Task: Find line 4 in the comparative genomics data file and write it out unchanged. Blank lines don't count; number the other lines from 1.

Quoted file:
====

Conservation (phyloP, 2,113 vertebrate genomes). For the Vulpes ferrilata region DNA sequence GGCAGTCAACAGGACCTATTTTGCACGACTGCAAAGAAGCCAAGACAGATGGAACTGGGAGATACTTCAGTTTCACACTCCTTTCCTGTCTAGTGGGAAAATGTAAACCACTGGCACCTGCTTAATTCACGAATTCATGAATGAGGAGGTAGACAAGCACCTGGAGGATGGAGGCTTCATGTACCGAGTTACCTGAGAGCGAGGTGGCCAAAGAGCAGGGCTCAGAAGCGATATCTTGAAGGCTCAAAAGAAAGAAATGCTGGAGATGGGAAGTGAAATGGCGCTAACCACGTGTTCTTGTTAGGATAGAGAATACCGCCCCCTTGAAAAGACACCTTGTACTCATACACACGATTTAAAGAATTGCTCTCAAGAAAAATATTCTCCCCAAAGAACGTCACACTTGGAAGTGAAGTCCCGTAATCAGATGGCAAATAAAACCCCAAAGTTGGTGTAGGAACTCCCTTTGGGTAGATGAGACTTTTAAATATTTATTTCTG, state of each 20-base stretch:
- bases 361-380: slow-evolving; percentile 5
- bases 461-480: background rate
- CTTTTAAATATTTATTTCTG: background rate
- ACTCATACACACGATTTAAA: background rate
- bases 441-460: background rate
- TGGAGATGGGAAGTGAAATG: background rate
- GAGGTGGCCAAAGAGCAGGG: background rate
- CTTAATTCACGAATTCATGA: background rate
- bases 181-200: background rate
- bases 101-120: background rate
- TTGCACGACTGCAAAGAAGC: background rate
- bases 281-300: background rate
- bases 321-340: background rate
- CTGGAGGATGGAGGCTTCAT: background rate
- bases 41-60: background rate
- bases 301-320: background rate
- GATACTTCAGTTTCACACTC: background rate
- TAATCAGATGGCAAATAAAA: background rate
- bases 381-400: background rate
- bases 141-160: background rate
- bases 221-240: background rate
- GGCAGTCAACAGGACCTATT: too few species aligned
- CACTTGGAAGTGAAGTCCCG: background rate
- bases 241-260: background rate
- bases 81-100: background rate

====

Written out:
- CTTTTAAATATTTATTTCTG: background rate